Marriott International’s chief executive has talked a good game in the hotel giant’s battle to overturn – or at least slash – the proposed £99.2m penalty for breaching GDPR, but the firm has still set aside the cash… just in case.
According to the company’s latest results, Marriott has taken a $126m (£104m) charge over the incident, which began at subsidiary Starwood Hotels before Marriott even acquired the business.
Marriott self-reported the breach in November last year, which exposed about 339 million guest records globally. But it is the details of 30 million EU customers – 7 million who live in the UK – that the ICO is concerned about.
According to the regulator, the vulnerability began when the systems of the Starwood Hotels group were compromised in 2014. Marriott subsequently acquired Starwood in 2016, but the exposure of customer information was not discovered until 2018.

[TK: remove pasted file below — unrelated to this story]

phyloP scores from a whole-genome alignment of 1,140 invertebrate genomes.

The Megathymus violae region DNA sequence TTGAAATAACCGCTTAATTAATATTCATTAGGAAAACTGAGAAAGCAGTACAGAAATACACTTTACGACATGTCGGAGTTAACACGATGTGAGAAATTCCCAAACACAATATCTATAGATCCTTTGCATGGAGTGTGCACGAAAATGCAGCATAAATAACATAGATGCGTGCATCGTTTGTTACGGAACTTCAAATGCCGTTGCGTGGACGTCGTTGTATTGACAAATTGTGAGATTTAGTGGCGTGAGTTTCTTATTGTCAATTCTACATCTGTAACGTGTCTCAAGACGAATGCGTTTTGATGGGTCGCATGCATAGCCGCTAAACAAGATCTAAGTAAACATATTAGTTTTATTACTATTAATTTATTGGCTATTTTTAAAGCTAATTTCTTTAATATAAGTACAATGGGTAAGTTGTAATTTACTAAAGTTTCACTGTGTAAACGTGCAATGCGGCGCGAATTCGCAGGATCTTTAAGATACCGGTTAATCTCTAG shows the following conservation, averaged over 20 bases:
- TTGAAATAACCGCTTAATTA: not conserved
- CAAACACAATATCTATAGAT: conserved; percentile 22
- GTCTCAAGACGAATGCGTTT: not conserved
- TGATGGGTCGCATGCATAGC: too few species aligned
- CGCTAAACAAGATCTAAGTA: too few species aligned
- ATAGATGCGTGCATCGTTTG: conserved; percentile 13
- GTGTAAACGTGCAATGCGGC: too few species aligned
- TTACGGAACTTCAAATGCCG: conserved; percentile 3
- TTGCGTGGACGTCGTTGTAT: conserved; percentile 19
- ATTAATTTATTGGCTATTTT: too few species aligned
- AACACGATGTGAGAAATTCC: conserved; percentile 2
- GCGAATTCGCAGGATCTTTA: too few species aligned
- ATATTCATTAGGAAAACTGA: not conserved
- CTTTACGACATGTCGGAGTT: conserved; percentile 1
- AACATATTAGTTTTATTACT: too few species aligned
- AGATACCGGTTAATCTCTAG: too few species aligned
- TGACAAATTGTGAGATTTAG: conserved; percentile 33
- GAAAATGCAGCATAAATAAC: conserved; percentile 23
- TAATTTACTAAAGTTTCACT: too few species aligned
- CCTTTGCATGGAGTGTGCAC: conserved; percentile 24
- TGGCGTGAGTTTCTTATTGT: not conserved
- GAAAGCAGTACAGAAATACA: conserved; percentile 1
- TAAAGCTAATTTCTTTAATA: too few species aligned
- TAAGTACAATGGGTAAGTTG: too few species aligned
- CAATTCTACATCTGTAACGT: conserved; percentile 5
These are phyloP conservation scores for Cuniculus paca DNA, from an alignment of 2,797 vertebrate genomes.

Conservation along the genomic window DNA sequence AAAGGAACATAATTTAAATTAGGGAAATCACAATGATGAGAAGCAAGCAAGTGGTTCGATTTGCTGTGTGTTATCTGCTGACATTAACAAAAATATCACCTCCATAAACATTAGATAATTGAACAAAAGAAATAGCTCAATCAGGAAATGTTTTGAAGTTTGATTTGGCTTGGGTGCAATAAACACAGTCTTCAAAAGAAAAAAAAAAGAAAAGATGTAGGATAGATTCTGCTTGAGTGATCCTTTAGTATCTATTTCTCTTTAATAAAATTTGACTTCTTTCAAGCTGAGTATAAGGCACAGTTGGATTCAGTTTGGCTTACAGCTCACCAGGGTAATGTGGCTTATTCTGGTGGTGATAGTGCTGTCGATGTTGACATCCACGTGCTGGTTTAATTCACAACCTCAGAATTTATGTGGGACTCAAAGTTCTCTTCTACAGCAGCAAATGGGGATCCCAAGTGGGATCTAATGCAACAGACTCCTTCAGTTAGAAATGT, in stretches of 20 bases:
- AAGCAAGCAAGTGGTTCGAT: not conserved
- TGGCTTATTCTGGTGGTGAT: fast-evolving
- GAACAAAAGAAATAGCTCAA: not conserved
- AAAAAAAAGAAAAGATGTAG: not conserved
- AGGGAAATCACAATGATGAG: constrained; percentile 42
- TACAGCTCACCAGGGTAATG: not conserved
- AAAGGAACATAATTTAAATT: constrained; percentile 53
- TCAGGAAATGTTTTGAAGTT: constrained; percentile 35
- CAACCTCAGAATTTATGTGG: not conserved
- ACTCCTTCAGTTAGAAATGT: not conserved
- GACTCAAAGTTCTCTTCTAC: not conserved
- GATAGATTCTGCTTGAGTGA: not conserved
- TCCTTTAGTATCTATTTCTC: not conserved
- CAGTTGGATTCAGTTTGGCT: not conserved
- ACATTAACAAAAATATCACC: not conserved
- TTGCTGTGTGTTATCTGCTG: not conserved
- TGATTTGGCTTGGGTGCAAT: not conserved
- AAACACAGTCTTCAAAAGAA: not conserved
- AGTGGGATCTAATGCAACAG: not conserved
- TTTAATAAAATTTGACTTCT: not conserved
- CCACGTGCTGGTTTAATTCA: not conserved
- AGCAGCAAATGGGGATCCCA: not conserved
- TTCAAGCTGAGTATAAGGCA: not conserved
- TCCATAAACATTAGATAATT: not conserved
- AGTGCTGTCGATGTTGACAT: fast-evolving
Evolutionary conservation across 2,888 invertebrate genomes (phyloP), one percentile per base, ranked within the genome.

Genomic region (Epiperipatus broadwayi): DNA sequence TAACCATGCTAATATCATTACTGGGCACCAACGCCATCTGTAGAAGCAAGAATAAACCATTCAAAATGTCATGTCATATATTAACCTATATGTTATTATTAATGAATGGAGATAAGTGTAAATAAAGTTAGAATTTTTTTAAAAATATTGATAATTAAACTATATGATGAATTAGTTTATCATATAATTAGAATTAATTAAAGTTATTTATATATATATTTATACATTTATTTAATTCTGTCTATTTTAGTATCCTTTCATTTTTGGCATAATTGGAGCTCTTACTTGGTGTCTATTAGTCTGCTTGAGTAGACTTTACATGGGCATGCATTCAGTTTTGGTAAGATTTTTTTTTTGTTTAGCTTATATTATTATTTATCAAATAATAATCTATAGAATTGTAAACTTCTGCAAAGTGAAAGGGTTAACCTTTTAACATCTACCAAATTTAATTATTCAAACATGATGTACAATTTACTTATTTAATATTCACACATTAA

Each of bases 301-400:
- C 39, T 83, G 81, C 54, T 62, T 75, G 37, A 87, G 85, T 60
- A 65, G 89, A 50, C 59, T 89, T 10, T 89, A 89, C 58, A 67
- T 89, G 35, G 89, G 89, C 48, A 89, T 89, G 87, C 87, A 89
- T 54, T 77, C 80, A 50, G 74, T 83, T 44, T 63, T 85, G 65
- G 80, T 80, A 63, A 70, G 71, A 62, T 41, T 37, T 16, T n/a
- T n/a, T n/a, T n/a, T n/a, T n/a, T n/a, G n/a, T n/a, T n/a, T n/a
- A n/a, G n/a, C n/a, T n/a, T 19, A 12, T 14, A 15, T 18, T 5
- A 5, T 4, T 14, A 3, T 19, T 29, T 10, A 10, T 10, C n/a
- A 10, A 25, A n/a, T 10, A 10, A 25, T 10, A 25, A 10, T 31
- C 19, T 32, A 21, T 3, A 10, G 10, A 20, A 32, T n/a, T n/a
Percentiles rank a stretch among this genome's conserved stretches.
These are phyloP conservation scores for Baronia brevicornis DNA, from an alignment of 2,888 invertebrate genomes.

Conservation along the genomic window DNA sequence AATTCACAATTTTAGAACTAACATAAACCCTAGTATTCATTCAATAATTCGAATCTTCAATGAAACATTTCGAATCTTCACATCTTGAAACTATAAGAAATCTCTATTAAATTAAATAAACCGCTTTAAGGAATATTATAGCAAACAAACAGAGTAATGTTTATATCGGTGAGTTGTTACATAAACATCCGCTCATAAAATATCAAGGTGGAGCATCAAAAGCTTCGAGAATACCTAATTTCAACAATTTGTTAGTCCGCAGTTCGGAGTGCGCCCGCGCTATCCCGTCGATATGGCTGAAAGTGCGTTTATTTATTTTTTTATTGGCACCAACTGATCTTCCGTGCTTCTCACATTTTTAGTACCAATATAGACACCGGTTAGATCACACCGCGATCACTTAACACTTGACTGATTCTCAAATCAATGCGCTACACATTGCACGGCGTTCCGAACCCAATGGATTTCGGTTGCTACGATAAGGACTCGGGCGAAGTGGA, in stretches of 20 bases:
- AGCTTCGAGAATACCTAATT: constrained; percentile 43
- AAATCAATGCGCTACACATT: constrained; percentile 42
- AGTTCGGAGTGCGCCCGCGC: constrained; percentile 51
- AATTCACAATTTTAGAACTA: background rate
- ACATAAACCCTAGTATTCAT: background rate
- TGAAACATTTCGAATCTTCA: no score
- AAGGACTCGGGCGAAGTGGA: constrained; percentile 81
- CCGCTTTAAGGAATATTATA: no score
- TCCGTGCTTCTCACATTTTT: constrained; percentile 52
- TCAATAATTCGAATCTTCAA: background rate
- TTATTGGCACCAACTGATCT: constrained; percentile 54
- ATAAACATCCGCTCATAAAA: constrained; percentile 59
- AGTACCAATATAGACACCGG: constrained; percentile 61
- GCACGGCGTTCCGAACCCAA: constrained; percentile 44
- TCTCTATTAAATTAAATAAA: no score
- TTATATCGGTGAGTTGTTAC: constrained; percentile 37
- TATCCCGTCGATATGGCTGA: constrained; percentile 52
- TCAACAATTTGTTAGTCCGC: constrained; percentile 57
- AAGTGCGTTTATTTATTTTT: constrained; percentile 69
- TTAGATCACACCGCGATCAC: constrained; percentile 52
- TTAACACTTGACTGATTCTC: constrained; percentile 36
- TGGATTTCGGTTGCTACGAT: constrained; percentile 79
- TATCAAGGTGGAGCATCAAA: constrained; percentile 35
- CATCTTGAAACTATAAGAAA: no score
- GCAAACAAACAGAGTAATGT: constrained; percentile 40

The ICO’s investigation found that Marriott failed to undertake sufficient due diligence when it bought Starwood and should also have done more to secure its systems.
At the time, Information Commissioner Elizabeth Denham said: “The GDPR makes it clear that organisations must be accountable for the personal data they hold. This can include carrying out proper due diligence when making a corporate acquisition, and putting in place proper accountability measures to assess not only what personal data has been acquired, but also how it is protected.”
To which Marriott International president and chief executive Arne Sorenson responded: “We are disappointed with this notice of intent from the ICO, which we will contest. We deeply regret this incident happened. We take the privacy and security of guest information very seriously and continue to work hard to meet the standard of excellence that our guests expect from Marriott.”
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